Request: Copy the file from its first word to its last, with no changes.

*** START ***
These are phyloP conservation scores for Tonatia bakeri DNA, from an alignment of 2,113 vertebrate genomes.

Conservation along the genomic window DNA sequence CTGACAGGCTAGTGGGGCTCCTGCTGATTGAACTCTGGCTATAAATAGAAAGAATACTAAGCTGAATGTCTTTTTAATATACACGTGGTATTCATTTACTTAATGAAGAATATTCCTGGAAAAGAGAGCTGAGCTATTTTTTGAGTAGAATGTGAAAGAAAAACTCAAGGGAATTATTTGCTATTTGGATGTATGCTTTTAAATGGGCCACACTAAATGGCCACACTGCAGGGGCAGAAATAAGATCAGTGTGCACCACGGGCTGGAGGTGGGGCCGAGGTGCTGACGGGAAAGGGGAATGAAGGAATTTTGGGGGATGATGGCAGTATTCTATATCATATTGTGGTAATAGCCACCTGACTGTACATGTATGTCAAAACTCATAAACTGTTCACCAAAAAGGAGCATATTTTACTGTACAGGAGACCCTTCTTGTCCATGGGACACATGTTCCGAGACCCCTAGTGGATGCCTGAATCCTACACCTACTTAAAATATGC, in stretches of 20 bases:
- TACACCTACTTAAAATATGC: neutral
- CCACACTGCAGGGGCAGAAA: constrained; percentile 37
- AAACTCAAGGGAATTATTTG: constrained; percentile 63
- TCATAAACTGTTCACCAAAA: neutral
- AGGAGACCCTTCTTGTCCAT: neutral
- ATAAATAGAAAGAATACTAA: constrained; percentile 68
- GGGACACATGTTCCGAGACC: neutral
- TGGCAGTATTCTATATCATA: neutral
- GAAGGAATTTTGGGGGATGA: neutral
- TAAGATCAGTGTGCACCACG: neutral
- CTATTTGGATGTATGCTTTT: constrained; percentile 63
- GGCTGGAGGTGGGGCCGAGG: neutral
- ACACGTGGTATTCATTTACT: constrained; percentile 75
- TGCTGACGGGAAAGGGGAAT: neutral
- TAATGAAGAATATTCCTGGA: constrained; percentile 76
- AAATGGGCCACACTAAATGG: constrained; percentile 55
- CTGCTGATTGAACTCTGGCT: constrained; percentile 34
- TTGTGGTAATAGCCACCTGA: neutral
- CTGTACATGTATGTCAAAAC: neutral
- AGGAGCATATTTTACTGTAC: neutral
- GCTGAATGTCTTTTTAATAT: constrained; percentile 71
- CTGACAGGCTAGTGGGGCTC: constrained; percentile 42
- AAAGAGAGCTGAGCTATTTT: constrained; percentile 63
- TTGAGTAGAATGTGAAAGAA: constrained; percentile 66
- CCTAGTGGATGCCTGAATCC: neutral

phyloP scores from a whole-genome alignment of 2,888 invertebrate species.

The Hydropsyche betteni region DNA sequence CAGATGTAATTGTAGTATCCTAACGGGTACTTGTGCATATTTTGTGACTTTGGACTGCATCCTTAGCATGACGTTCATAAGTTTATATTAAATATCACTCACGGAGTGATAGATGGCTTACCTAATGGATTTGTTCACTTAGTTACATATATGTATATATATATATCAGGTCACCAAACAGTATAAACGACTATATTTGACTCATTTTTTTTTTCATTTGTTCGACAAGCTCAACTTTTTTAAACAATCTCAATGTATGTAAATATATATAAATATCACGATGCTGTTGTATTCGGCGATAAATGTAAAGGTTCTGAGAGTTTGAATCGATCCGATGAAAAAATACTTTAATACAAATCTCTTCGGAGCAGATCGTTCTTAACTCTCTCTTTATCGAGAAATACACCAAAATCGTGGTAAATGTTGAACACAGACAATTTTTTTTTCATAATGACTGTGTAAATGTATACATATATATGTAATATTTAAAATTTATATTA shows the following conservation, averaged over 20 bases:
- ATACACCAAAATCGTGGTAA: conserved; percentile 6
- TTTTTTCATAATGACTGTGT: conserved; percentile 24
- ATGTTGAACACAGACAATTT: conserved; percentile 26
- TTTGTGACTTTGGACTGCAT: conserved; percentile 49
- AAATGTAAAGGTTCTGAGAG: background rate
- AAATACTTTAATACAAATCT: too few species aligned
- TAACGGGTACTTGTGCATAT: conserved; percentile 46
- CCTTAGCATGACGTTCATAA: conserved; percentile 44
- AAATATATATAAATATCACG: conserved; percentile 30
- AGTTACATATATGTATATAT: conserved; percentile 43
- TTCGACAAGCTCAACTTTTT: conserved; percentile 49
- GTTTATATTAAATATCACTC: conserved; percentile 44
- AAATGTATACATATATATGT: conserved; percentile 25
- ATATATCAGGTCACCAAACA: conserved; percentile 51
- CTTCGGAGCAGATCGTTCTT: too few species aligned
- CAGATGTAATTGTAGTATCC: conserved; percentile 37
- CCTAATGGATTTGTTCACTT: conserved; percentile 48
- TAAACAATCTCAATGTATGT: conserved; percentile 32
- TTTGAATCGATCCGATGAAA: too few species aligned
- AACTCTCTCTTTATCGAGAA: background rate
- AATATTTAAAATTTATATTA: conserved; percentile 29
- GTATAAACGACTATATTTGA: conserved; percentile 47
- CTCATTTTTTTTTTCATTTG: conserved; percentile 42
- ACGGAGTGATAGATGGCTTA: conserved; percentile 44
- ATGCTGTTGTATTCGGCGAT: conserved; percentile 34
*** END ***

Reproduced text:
These are phyloP conservation scores for Tonatia bakeri DNA, from an alignment of 2,113 vertebrate genomes.

Conservation along the genomic window DNA sequence CTGACAGGCTAGTGGGGCTCCTGCTGATTGAACTCTGGCTATAAATAGAAAGAATACTAAGCTGAATGTCTTTTTAATATACACGTGGTATTCATTTACTTAATGAAGAATATTCCTGGAAAAGAGAGCTGAGCTATTTTTTGAGTAGAATGTGAAAGAAAAACTCAAGGGAATTATTTGCTATTTGGATGTATGCTTTTAAATGGGCCACACTAAATGGCCACACTGCAGGGGCAGAAATAAGATCAGTGTGCACCACGGGCTGGAGGTGGGGCCGAGGTGCTGACGGGAAAGGGGAATGAAGGAATTTTGGGGGATGATGGCAGTATTCTATATCATATTGTGGTAATAGCCACCTGACTGTACATGTATGTCAAAACTCATAAACTGTTCACCAAAAAGGAGCATATTTTACTGTACAGGAGACCCTTCTTGTCCATGGGACACATGTTCCGAGACCCCTAGTGGATGCCTGAATCCTACACCTACTTAAAATATGC, in stretches of 20 bases:
- TACACCTACTTAAAATATGC: neutral
- CCACACTGCAGGGGCAGAAA: constrained; percentile 37
- AAACTCAAGGGAATTATTTG: constrained; percentile 63
- TCATAAACTGTTCACCAAAA: neutral
- AGGAGACCCTTCTTGTCCAT: neutral
- ATAAATAGAAAGAATACTAA: constrained; percentile 68
- GGGACACATGTTCCGAGACC: neutral
- TGGCAGTATTCTATATCATA: neutral
- GAAGGAATTTTGGGGGATGA: neutral
- TAAGATCAGTGTGCACCACG: neutral
- CTATTTGGATGTATGCTTTT: constrained; percentile 63
- GGCTGGAGGTGGGGCCGAGG: neutral
- ACACGTGGTATTCATTTACT: constrained; percentile 75
- TGCTGACGGGAAAGGGGAAT: neutral
- TAATGAAGAATATTCCTGGA: constrained; percentile 76
- AAATGGGCCACACTAAATGG: constrained; percentile 55
- CTGCTGATTGAACTCTGGCT: constrained; percentile 34
- TTGTGGTAATAGCCACCTGA: neutral
- CTGTACATGTATGTCAAAAC: neutral
- AGGAGCATATTTTACTGTAC: neutral
- GCTGAATGTCTTTTTAATAT: constrained; percentile 71
- CTGACAGGCTAGTGGGGCTC: constrained; percentile 42
- AAAGAGAGCTGAGCTATTTT: constrained; percentile 63
- TTGAGTAGAATGTGAAAGAA: constrained; percentile 66
- CCTAGTGGATGCCTGAATCC: neutral

phyloP scores from a whole-genome alignment of 2,888 invertebrate species.

The Hydropsyche betteni region DNA sequence CAGATGTAATTGTAGTATCCTAACGGGTACTTGTGCATATTTTGTGACTTTGGACTGCATCCTTAGCATGACGTTCATAAGTTTATATTAAATATCACTCACGGAGTGATAGATGGCTTACCTAATGGATTTGTTCACTTAGTTACATATATGTATATATATATATCAGGTCACCAAACAGTATAAACGACTATATTTGACTCATTTTTTTTTTCATTTGTTCGACAAGCTCAACTTTTTTAAACAATCTCAATGTATGTAAATATATATAAATATCACGATGCTGTTGTATTCGGCGATAAATGTAAAGGTTCTGAGAGTTTGAATCGATCCGATGAAAAAATACTTTAATACAAATCTCTTCGGAGCAGATCGTTCTTAACTCTCTCTTTATCGAGAAATACACCAAAATCGTGGTAAATGTTGAACACAGACAATTTTTTTTTCATAATGACTGTGTAAATGTATACATATATATGTAATATTTAAAATTTATATTA shows the following conservation, averaged over 20 bases:
- ATACACCAAAATCGTGGTAA: conserved; percentile 6
- TTTTTTCATAATGACTGTGT: conserved; percentile 24
- ATGTTGAACACAGACAATTT: conserved; percentile 26
- TTTGTGACTTTGGACTGCAT: conserved; percentile 49
- AAATGTAAAGGTTCTGAGAG: background rate
- AAATACTTTAATACAAATCT: too few species aligned
- TAACGGGTACTTGTGCATAT: conserved; percentile 46
- CCTTAGCATGACGTTCATAA: conserved; percentile 44
- AAATATATATAAATATCACG: conserved; percentile 30
- AGTTACATATATGTATATAT: conserved; percentile 43
- TTCGACAAGCTCAACTTTTT: conserved; percentile 49
- GTTTATATTAAATATCACTC: conserved; percentile 44
- AAATGTATACATATATATGT: conserved; percentile 25
- ATATATCAGGTCACCAAACA: conserved; percentile 51
- CTTCGGAGCAGATCGTTCTT: too few species aligned
- CAGATGTAATTGTAGTATCC: conserved; percentile 37
- CCTAATGGATTTGTTCACTT: conserved; percentile 48
- TAAACAATCTCAATGTATGT: conserved; percentile 32
- TTTGAATCGATCCGATGAAA: too few species aligned
- AACTCTCTCTTTATCGAGAA: background rate
- AATATTTAAAATTTATATTA: conserved; percentile 29
- GTATAAACGACTATATTTGA: conserved; percentile 47
- CTCATTTTTTTTTTCATTTG: conserved; percentile 42
- ACGGAGTGATAGATGGCTTA: conserved; percentile 44
- ATGCTGTTGTATTCGGCGAT: conserved; percentile 34